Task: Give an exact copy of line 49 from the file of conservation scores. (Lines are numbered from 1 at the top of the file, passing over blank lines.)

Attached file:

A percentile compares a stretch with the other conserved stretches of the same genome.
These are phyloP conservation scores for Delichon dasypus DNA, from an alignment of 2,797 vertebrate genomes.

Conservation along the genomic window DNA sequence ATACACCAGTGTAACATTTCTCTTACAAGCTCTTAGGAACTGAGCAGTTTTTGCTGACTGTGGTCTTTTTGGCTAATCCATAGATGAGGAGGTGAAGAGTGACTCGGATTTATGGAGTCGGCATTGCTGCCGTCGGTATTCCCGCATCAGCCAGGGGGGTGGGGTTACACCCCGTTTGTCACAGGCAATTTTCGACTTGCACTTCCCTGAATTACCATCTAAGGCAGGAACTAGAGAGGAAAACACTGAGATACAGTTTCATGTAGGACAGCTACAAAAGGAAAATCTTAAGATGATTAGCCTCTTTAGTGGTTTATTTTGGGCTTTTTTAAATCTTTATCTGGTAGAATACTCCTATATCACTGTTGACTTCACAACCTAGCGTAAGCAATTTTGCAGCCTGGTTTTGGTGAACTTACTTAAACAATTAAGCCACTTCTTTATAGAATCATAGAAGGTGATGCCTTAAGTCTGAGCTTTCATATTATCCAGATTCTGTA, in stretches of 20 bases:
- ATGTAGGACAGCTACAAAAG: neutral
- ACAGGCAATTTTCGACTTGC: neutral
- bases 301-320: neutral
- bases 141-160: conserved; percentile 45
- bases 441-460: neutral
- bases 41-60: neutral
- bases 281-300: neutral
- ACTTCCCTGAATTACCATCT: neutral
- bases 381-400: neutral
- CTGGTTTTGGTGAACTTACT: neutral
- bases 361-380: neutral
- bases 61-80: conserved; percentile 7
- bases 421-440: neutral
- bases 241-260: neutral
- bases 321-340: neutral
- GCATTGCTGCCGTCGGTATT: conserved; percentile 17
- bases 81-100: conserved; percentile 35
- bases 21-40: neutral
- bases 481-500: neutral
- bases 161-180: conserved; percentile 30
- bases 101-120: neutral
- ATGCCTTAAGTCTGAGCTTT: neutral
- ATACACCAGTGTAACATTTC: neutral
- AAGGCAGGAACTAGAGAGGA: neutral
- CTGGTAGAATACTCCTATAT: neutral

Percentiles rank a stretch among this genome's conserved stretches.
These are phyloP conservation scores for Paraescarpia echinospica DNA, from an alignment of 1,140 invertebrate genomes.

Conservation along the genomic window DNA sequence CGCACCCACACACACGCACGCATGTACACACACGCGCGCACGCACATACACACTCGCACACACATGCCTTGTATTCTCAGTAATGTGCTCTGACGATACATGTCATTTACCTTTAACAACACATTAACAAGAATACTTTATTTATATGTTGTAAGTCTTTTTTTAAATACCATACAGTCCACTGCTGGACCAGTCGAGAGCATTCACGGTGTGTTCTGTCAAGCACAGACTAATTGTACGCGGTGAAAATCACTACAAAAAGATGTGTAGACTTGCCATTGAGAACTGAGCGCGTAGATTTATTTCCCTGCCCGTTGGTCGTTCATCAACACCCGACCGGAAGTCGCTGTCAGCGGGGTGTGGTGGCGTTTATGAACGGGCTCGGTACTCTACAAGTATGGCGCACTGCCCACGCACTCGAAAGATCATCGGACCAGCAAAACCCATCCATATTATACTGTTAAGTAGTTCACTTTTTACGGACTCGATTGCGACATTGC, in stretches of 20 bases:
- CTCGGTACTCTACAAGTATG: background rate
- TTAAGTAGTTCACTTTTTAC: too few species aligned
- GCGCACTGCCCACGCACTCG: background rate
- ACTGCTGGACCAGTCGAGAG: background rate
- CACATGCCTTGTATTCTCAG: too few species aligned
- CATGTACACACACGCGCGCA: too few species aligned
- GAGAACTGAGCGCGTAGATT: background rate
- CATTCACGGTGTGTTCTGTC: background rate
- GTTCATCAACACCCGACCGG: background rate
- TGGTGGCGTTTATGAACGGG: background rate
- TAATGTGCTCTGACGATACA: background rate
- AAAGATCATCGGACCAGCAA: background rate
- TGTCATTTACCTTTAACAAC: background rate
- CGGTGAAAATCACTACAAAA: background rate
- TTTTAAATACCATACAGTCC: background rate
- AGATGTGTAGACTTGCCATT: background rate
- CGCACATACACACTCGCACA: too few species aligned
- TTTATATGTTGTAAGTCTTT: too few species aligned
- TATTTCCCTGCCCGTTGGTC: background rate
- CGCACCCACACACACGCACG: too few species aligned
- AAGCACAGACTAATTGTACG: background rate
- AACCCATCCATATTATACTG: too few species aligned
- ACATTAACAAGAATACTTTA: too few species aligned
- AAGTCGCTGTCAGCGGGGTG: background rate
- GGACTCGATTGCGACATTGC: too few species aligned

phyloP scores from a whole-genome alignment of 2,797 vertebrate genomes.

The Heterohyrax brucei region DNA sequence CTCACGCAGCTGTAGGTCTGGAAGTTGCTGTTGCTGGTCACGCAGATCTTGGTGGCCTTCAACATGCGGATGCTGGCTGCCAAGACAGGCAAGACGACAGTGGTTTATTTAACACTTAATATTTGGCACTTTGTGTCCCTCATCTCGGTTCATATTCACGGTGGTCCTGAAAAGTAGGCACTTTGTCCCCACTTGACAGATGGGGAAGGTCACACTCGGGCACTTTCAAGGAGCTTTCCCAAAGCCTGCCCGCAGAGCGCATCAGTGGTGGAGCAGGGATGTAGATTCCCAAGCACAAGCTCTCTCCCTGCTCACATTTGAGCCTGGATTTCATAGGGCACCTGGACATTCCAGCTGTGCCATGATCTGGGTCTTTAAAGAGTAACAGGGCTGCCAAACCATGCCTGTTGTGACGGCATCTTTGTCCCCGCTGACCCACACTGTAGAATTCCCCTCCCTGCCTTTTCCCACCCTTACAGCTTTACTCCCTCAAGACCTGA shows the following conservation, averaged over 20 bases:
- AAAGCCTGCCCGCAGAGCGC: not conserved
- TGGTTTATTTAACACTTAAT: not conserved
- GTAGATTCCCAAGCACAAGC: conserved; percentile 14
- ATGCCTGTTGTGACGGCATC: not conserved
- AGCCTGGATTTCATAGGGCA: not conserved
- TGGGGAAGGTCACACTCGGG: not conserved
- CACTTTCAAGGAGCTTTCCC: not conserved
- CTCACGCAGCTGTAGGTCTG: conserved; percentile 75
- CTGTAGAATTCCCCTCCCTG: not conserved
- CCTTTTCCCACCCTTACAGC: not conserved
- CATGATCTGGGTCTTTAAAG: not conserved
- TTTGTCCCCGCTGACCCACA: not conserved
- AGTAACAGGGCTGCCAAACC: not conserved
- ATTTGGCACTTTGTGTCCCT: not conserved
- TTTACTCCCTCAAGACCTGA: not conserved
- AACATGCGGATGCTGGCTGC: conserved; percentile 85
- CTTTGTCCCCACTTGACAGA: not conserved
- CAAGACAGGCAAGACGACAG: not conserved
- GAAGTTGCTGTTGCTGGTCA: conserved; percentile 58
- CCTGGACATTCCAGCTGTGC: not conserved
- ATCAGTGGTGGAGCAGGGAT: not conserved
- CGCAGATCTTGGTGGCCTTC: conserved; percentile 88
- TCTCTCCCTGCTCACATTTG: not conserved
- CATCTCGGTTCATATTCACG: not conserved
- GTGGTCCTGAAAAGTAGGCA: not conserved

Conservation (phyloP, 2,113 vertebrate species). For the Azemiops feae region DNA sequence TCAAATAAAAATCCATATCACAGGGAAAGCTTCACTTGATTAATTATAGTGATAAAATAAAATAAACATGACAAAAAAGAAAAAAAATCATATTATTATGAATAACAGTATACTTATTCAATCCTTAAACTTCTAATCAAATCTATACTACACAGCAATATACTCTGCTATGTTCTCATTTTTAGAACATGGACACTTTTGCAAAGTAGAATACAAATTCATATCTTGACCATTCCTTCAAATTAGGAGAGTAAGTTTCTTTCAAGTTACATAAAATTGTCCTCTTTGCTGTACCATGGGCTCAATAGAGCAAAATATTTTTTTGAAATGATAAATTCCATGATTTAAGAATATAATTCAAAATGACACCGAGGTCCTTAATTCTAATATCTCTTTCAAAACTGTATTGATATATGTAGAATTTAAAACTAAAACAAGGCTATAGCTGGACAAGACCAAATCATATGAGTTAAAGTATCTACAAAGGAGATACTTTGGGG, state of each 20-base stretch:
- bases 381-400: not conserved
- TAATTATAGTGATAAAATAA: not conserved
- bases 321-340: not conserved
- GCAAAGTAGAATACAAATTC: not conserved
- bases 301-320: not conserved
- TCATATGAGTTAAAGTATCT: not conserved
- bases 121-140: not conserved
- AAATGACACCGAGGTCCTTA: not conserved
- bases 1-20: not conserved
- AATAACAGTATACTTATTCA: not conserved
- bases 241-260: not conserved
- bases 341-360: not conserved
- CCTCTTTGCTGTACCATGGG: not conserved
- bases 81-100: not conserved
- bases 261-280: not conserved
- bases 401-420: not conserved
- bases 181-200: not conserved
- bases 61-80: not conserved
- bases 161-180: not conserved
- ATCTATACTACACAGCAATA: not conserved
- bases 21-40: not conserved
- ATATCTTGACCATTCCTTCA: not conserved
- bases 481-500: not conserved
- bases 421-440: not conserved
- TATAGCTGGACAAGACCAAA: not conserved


- TTTATATGTTGTAAGTCTTT: too few species aligned